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Jackson v. U.S.: Being nervous does not mean you are dangerous

Jamison KoehlerCriminal Procedure, Opinions/Cases

And sometimes the D.C. Court of Appeals gets it right.

A police officer sees a woman driving a van with what he believes are illegally tinted windows.  When he activates his lights for a traffic stop, the van pulls over immediately.  The van begins to “rock” with lots of “shaking,” and when the officer walks up to the driver’s side of the van, he now finds a male at the wheel of the car:  the two occupants of the car have switched seats.

The officer notices lots of hand movement in the dashboard area:  “it wasn’t anything normal you see on a traffic stop . . . something I hadn’t seen before or that I was not used to seeing . . . a lot of people when they do a lot of movement around usually they start to place weapons or try to retrieve weapons or what have you.”

The male, Tyrone Jackson, is “pretty forthcoming” in acknowledging that he and the woman had switched places after the traffic stop.  It turns out that she did not have an operator’s permit.  The officer orders Jackson out of the van “because of all the movement.”  Jackson denies having any weapons on him, and the officer finds no weapons on him after Jackson agrees to be patted down.  Jackson appears nervous and the officer can feel how hard Jackson’s heart is beating.

When backup officers arrive and secure the female, Jackson is handcuffed, placed in the backseat of the cruiser, and told he is not under arrest.  The officers then search the front passenger compartment of the van for weapons and recover a bottle of gin from under the van’s rear floorboard, a small hatchet beside the driver’s seat, and a couple of empty Ziploc bags.  The officers also recover numerous Ziploc bags containing cocaine from the cover of the horn of the steering wheel.

Charged with possession with intent to distribute cocaine on the basis of these facts, Jackson filed a motion to suppress the evidence on the grounds that, because police did not have reasonable suspicion to believe that they were dealing with a dangerous person, their search of the van violated the Fourth Amendment’s prohibition against unreasonable search and seizures.  The D.C. Court of Appeals agreed, and in Tyrone Jackson v. United States, 56 A.3d 1206 (D.C. 2012), it reversed the trial court’s denial of Jackson’s motion to suppress.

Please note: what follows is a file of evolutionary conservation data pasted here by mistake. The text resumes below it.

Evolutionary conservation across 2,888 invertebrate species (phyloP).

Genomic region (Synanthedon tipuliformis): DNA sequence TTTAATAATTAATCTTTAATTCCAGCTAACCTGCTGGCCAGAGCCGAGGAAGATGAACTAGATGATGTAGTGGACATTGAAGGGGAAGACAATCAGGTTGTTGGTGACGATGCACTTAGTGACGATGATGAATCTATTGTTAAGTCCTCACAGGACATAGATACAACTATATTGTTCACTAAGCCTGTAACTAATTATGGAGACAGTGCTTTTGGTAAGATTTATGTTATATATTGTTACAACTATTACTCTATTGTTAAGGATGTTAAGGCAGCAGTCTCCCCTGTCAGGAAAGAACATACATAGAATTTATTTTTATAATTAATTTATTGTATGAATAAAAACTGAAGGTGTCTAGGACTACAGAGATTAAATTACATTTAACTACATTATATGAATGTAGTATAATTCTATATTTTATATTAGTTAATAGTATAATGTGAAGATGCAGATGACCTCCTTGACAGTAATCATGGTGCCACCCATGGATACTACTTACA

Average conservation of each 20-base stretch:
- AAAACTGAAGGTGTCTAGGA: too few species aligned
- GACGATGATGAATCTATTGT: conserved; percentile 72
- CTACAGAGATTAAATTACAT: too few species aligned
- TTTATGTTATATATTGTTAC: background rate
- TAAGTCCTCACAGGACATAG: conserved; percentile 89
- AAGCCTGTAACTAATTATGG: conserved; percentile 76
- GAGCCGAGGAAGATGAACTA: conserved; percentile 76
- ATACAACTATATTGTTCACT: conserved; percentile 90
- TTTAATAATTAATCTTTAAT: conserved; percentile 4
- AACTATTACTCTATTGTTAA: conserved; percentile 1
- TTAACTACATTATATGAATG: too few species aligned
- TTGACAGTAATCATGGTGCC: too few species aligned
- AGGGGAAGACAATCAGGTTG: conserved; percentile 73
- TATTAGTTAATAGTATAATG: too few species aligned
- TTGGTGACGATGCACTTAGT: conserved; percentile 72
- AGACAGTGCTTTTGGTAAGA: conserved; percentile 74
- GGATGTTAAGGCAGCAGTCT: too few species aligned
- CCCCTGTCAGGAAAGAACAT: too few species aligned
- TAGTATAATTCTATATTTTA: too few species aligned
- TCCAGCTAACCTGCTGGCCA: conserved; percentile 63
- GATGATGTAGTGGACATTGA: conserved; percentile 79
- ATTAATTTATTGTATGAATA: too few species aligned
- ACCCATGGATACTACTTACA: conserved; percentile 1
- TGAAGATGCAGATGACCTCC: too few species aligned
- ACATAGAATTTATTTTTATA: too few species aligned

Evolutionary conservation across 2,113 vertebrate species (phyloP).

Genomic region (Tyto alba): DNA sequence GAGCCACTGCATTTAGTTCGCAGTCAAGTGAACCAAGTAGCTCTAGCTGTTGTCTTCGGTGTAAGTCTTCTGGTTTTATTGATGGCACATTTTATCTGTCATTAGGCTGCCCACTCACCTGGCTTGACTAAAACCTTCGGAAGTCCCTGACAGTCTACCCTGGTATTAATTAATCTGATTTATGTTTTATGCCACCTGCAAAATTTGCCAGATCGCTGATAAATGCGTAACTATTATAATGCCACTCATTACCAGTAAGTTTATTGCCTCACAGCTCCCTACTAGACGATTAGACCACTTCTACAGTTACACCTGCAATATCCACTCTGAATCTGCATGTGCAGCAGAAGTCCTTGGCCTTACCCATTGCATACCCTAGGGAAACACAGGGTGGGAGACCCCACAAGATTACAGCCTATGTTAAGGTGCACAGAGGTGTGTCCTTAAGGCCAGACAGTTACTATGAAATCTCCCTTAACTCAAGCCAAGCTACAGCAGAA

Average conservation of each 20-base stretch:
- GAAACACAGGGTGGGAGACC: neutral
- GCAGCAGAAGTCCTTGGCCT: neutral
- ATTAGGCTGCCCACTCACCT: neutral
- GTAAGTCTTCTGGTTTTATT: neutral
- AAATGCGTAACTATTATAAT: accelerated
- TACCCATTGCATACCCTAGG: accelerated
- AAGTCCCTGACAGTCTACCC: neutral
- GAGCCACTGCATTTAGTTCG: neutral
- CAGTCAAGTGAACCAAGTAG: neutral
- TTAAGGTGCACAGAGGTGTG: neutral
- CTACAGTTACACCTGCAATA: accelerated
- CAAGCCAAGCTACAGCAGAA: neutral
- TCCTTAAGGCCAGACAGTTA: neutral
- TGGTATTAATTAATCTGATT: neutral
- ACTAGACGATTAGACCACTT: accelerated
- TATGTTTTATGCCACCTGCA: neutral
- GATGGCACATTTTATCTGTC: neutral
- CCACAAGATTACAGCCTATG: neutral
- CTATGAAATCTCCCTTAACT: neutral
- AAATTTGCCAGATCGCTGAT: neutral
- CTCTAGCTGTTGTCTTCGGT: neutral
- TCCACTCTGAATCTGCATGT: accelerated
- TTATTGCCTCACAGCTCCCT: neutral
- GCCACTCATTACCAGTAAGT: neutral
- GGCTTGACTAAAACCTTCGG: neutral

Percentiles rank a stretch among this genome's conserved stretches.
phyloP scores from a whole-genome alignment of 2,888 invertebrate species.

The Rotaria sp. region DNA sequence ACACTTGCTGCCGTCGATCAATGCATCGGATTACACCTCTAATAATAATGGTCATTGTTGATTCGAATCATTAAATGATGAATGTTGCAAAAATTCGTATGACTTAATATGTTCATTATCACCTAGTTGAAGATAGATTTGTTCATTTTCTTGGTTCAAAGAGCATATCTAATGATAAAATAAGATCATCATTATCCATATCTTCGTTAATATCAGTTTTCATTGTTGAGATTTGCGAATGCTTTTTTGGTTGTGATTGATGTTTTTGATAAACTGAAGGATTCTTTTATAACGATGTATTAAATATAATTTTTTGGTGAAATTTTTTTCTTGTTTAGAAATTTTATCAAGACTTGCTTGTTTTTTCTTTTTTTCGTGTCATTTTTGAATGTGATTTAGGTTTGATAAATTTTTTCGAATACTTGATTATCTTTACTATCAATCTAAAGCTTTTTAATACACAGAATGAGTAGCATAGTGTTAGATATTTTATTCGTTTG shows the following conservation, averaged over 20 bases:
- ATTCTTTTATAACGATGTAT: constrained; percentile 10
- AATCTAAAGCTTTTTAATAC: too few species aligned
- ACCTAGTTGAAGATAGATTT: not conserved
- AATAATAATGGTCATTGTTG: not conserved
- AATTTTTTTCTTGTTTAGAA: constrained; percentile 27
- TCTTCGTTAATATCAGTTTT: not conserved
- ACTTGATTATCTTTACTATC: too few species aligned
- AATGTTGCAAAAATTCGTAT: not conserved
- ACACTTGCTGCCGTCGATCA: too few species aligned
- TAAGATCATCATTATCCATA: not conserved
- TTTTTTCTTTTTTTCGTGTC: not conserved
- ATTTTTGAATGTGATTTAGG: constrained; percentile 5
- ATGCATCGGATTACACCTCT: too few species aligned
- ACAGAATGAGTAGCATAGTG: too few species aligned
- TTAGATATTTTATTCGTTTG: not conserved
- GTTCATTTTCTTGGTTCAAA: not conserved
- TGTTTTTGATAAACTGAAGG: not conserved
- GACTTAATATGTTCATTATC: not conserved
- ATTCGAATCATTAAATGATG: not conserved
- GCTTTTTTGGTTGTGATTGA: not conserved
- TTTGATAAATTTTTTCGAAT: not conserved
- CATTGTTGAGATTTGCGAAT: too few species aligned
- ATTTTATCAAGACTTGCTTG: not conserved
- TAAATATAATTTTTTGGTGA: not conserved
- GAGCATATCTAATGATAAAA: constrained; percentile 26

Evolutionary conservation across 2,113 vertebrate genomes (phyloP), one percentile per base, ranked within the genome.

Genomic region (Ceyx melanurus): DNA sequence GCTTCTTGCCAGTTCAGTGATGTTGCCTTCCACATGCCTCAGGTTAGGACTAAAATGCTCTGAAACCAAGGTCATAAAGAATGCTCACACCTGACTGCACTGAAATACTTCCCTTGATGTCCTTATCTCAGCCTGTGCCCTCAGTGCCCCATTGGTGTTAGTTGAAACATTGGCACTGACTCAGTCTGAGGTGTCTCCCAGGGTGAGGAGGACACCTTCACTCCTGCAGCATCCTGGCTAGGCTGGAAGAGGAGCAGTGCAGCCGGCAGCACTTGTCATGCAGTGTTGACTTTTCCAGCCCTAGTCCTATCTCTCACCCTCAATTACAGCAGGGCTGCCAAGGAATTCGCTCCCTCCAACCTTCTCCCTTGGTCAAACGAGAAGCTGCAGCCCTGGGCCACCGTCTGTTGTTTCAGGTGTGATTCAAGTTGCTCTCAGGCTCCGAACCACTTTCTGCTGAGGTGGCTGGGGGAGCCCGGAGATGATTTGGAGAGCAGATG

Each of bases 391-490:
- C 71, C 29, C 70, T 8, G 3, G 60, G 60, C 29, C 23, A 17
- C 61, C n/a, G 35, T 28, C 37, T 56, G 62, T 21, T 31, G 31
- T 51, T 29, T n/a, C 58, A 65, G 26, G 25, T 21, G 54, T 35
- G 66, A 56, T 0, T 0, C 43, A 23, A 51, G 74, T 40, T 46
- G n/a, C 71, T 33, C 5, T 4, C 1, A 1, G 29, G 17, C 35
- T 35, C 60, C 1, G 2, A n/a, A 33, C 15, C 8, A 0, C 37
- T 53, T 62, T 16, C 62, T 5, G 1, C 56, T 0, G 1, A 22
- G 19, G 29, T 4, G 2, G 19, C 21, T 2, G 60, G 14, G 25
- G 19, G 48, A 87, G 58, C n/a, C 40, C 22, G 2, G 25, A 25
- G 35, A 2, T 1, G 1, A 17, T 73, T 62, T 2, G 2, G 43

The Court acknowledged the trial court’s concerns about officer safety:  “It is beyond question that police officers face untold dangers when they conduct traffic stops.”  At the same time, focusing on Jackson’s hand movements around the dashboard as the “knife’s edge” of its decision, the Court concluded that the movements were “not sufficient to arouse a reasonable fear in Officer Nelson that Mr. Jackson was presently dangerous, as there was nothing particularized about the gesture indicating he was hiding or retrieving a weapon.”  It is one thing, based on D.C. case law, if the suspect had been conspicuously reaching under the seat. In that case, there is a “link between the nature of a particular gesture and a likelihood that a person making the gesture is armed.”  It is another thing, however, when the suspect engages in “less distinct bending movements or movements toward the dash, the console, or the passenger seat.”  In that case, “some additional fact is needed to get from the defendant’s conduct (or his nervousness) to his likely being dangerous.”

Because the Court invalidated the search on the grounds that police did not have reasonable suspicion to conclude that the vehicle’s occupants were dangerous, it never reached what could have been an even more interesting question; namely, whether the officer’s search of the van ran afoul of Arizona v. Gant.